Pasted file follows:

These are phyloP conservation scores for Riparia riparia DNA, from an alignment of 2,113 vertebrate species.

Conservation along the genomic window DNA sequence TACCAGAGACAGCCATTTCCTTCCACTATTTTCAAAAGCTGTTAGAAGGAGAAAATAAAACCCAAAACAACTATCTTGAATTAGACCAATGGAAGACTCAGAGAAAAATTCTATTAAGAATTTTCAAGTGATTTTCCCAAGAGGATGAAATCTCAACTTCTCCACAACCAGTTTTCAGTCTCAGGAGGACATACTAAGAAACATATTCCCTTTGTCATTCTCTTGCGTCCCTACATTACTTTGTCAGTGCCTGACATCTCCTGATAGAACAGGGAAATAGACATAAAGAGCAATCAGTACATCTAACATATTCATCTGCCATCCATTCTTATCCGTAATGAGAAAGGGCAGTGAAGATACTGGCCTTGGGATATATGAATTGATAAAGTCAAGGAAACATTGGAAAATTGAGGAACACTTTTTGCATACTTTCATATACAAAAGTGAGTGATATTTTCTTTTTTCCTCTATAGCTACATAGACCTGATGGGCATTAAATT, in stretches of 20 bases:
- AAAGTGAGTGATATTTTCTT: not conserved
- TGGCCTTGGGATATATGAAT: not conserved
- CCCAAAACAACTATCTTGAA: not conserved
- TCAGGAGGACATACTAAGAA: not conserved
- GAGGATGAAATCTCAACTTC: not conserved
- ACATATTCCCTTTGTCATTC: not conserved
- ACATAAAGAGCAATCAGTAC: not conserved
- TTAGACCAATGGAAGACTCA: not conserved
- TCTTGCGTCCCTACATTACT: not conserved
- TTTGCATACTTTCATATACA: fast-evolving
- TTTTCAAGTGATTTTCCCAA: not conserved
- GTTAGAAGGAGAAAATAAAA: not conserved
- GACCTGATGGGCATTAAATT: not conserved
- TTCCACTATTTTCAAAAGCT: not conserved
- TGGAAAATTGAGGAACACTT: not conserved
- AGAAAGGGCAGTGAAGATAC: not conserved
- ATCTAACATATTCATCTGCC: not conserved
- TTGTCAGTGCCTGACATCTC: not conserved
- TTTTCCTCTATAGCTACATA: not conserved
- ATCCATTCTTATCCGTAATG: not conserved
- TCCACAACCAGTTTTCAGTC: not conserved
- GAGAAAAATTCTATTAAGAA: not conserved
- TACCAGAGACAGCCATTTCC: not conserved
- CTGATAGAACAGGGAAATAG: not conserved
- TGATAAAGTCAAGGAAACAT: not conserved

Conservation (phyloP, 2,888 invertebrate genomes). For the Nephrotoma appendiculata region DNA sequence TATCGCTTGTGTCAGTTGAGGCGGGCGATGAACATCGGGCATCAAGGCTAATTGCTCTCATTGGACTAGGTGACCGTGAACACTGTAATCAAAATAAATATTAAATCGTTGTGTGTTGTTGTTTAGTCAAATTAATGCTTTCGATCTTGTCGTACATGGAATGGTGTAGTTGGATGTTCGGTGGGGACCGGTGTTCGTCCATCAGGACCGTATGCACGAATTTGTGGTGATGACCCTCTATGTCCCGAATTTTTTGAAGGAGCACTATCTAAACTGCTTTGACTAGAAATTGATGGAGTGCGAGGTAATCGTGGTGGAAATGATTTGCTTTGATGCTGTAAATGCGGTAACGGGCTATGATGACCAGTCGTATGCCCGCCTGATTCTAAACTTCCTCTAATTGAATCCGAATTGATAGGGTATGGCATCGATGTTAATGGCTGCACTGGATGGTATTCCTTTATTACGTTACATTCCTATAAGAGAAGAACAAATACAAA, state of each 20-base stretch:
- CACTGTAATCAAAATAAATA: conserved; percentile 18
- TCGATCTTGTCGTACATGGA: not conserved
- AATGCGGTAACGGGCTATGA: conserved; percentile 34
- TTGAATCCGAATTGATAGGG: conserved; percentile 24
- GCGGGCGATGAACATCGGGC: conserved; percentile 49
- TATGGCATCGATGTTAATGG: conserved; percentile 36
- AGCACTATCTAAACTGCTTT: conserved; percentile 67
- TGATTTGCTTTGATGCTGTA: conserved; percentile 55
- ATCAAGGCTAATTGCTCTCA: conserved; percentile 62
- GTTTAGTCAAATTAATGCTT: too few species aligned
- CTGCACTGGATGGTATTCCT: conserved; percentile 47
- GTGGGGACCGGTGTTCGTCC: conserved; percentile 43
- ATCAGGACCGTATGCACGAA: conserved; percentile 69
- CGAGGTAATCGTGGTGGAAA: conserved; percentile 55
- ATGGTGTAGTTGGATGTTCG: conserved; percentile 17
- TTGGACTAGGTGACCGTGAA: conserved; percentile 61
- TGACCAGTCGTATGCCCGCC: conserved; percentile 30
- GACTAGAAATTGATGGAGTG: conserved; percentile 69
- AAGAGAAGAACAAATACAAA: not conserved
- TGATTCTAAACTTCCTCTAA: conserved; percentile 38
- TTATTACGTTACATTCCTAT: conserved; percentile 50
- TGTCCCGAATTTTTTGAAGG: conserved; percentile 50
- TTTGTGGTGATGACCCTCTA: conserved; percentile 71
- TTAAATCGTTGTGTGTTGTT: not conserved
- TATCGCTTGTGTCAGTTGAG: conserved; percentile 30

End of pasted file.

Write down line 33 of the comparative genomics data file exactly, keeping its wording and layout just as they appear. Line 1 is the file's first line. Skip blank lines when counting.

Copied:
- GCGGGCGATGAACATCGGGC: conserved; percentile 49